Nanoparticles Deliver siRNA to Wound Sites to Speed Up Healing (VIDEO)


Researchers at the Albert Einstein College of Medicine, a part of Yeshiva University, are using novel nanoparticles to significantly speed up the healing of wounds. They discovered that the naturally produced fidgetin-like 2 (FL2) enzyme slows down the migration of cells as they travel toward a wound site. To counteract this process, the investigators developed a silencing RNA (siRNA) drug that inhibits the gene responsible for the production of FL2.

In order to actually deliver the siRNA into the interior of cells before degrading, the researchers encapsulated it in specially designed nanoparticles that keep their cargo fresh and intact before reaching the cell and letting it flow out.

Here’s a time lapse video of burned skin healing with and without the nanoparticle delivered gene inhibitor:


From the study abstract in Journal of Investigative Dermatology:

In this study, we identify the previously uncharacterized microtubule-severing enzyme, Fidgetin-like 2 (FL2), as a fundamental regulator of cell migration that can be targeted in vivo using nanoparticle-encapsulated siRNA to promote wound closure and regeneration. In vitro, depletion of FL2 from mammalian tissue culture cells results in a more than two-fold increase in the rate of cell movement, due in part to a significant increase in directional motility. Immunofluorescence analyses indicate that FL2 normally localizes to the cell edge, importantly to the leading edge of polarized cells, where it regulates the organization and dynamics of the microtubule cytoskeleton. To clinically translate these findings, we utilized a nanoparticle-based siRNA delivery platform to locally deplete FL2 in both murine full-thickness excisional and burn wounds. Topical application of FL2 siRNA nanoparticles to either wound type results in a significant enhancement in the rate and quality of wound closure both clinically and histologically relative to controls.

Study in Journal of Investigative Dermatology: Fidgetin-Like 2: A Microtubule-Based Regulator of Wound Healing…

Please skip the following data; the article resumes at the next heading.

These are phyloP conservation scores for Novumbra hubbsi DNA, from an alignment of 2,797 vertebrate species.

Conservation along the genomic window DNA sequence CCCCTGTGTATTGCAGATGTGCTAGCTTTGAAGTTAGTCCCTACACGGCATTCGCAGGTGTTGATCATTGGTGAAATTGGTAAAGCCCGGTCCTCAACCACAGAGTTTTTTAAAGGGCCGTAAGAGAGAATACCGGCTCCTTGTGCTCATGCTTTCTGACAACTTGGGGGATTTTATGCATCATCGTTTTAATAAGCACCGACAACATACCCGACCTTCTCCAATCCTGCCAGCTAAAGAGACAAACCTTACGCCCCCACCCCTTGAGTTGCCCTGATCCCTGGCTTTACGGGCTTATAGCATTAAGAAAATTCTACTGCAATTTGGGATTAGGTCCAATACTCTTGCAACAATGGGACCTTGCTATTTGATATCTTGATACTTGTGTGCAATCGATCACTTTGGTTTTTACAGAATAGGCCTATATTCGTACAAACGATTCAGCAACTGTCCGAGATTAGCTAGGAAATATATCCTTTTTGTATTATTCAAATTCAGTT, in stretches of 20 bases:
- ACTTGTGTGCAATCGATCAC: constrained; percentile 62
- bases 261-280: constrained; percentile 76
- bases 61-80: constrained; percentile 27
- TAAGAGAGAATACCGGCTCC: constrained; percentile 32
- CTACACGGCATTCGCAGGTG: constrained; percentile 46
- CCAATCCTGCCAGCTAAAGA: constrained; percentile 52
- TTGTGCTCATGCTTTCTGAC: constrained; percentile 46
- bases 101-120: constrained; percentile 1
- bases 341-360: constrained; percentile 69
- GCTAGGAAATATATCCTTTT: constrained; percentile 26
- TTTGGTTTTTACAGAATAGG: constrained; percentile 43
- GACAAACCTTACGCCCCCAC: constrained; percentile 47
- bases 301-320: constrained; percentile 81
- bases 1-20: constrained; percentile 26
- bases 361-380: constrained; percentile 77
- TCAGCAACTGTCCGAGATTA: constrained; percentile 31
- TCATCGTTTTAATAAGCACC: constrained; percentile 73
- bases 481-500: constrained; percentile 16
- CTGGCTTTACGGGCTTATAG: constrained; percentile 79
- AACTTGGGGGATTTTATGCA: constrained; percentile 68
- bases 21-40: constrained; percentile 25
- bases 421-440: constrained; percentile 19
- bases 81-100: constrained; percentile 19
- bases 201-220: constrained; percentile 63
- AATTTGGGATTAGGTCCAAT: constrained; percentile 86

Source: Albert Einstein College of Medicine…

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Importance of Vital Signs during Handoff

Well, I just sent an article that how important is the role of vital signs during pre-hospital or in ED assessment. Annals of EM published an article: Communication of Vital Signs at Emergency Department Handoff: Opportunities for Improvement. In a prospective observational study, authors  observed 1,163

patients sign out during 130 ED shifts. We did not communicate hypotension in 42%, and hypoxia in 74% at our sign out. Interestingly, ED overcrowding was not associated with this communication error. We need to do a better job on sign out and at least start on reminding ourselves about vital signs!

Link to article

TraumaCAD Mobile Hip Replacement Planning for iPad Scores FDA Clearance


Voyant Health, a division of Brainlab, won FDA clearance for its TraumaCad Mobile pre-op othropedic planning and templating tool for total hip replacement procedures. The app runs on iOS devices, as well as through a browser on Mac and Windows, and any other PCs supporting HTML 5.

The software automatically aligns implants and other devices, calculating relevant distances and offsets. It works with a variety of patient markers to maintain proper calibration and comes with templates for various artificial hips, including their different parameters.

App info page: TraumaCad Mobile…

Source: Voyant Health…

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Ultrasound Guided Lp

Ultrasound guided LP


Equipment needed:

-       high-frequency (small parts linear probe) for patients with normal weight